however, you shall not: do anything likely to impair, interfere with or damage or cause harm or distress to any persons, or the network; do anything that will infringe any Intellectual Property Rights or other rights of Mondaq or any third party; or use the Website, Services and/or Content otherwise than in accordance with these Terms; use any trade marks or service marks of Mondaq or the Contributors, or do anything which may be seen to take unfair advantage of the reputation and goodwill of Mondaq or the Contributors, or the Website, Services and/or Content.

Mondaq reserves the right, in its sole discretion, to take any action that it deems necessary and appropriate in the event it considers that there is a breach or threatened breach of the Terms.

Mondaq’s Rights and Obligations

Unless otherwise expressly set out to the contrary, nothing in these Terms shall serve to transfer from Mondaq to you, any Intellectual Property Rights owned by and/or licensed to Mondaq and all rights, title and interest in and to such Intellectual Property Rights will remain exclusively with Mondaq and/or its licensors.

Mondaq shall use its reasonable endeavours to make the Website and Services available to you at all times, but we cannot guarantee an uninterrupted and fault free service.

Mondaq reserves the right to make changes to the services and/or the Website or part thereof, from time to time, and we may add, remove, modify and/or vary any elements of features and functionalities of the Website or the services.

Mondaq also reserves the right from time to time to monitor your Use of the Website and/or services.

Disclaimer

The Content is general information only. It is not intended to constitute legal advice or seek to be the complete and comprehensive statement of the law, nor is it intended to address your specific requirements or provide advice on which reliance should be placed. Mondaq and/or its Contributors and other suppliers make no representations about the suitability of the information contained in the Content for any purpose. All Content provided "as is" without warranty of any kind. Mondaq and/or its Contributors and other suppliers hereby exclude and disclaim all representations, warranties or guarantees with regard to the Content, including all implied warranties and conditions of merchantability, fitness for a particular purpose, title and non-infringement. To the maximum extent permitted by law, Mondaq expressly excludes all representations, warranties, obligations, and liabilities arising out of or in connection with all Content. In no event shall Mondaq and/or its respective suppliers be liable for any special, indirect or consequential damages or any damages whatsoever resulting from loss of use, data or profits, whether in an action of contract, negligence or other tortious action, arising out of or in connection with the use of the Content or performance of Mondaq’s Services.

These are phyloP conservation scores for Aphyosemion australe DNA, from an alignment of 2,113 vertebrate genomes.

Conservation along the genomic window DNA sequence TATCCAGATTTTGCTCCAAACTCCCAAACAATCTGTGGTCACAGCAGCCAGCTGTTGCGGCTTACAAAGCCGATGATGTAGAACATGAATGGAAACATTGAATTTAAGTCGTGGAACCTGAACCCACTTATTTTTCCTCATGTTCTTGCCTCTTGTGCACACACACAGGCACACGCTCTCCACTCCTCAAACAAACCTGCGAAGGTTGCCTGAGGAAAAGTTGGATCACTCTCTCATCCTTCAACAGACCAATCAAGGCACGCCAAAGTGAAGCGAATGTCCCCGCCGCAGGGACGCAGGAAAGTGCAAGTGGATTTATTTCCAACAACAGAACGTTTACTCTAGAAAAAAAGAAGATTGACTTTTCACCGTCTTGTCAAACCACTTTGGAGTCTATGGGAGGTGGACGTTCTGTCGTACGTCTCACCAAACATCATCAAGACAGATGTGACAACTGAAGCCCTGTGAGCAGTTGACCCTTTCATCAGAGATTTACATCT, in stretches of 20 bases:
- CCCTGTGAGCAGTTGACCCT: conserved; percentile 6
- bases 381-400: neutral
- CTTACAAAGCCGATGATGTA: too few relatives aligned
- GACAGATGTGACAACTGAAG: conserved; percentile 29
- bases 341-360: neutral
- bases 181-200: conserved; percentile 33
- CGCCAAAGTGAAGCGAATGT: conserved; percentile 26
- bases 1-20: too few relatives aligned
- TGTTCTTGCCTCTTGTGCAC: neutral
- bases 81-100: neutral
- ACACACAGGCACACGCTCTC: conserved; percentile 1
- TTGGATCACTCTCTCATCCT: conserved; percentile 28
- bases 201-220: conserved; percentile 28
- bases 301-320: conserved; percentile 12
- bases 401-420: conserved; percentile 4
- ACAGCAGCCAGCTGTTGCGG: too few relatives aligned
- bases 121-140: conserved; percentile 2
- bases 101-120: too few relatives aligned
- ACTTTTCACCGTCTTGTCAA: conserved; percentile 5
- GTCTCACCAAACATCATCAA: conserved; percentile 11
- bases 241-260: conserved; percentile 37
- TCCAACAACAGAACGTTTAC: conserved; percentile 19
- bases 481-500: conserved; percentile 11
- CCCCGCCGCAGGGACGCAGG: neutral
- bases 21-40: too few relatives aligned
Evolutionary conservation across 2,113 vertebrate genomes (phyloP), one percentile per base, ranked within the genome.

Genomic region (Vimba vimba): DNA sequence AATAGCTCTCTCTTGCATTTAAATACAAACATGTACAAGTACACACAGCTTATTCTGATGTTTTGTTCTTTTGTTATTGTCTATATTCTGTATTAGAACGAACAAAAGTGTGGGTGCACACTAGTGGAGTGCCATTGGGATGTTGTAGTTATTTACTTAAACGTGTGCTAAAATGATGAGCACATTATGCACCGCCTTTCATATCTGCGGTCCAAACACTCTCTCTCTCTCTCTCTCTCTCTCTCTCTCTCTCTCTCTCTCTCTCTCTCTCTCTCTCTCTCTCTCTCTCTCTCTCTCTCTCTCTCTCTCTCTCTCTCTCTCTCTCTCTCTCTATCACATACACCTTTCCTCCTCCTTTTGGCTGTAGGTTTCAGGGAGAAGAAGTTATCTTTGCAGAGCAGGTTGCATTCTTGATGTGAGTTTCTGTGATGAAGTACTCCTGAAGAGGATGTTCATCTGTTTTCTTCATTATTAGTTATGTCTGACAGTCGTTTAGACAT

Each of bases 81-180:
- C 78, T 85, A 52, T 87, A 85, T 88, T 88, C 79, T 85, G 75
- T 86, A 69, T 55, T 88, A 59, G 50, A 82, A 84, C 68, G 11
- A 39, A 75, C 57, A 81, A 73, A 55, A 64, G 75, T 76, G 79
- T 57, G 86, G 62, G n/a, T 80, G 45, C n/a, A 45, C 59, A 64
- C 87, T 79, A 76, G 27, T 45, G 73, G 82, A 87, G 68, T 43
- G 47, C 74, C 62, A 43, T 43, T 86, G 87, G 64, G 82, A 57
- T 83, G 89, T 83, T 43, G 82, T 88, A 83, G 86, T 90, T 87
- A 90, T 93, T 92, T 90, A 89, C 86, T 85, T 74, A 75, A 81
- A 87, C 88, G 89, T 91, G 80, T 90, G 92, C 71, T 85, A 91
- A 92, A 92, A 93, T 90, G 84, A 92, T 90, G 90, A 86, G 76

General

Mondaq may alter or amend these Terms by amending them on the Website. By continuing to Use the Services and/or the Website after such amendment, you will be deemed to have accepted any amendment to these Terms.

These Terms shall be governed by and construed in accordance with the laws of England and Wales and you irrevocably submit to the exclusive jurisdiction of the courts of England and Wales to settle any dispute which may arise out of or in connection with these Terms. If you live outside the United Kingdom, English law shall apply only to the extent that English law shall not deprive you of any legal protection accorded in accordance with the law of the place where you are habitually resident ("Local Law"). In the event English law deprives you of any legal protection which is accorded to you under Local Law, then these terms shall be governed by Local Law and any dispute or claim arising out of or in connection with these Terms shall be subject to the non-exclusive jurisdiction of the courts where you are habitually resident.

You may print and keep a copy of these Terms, which form the entire agreement between you and Mondaq and supersede any other communications or advertising in respect of the Service and/or the Website.

No delay in exercising or non-exercise by you and/or Mondaq of any of its rights under or in connection with these Terms shall operate as a waiver or release of each of your or Mondaq’s right. Rather, any such waiver or release must be specifically granted in writing signed by the party granting it.

If any part of these Terms is held unenforceable, that part shall be enforced to the maximum extent permissible so as to give effect to the intent of the parties, and the Terms shall continue in full force and effect.

Mondaq shall not incur any liability to you on account of any loss or damage resulting from any delay or failure to perform all or any part of these Terms if such delay or failure is caused, in whole or in part, by events, occurrences, or causes beyond the control of Mondaq. Such events, occurrences or causes will include, without limitation, acts of God, strikes, lockouts, server and network failure, riots, acts of war, earthquakes, fire and explosions.

By clicking Register you state you have read and agree to our Terms and Conditions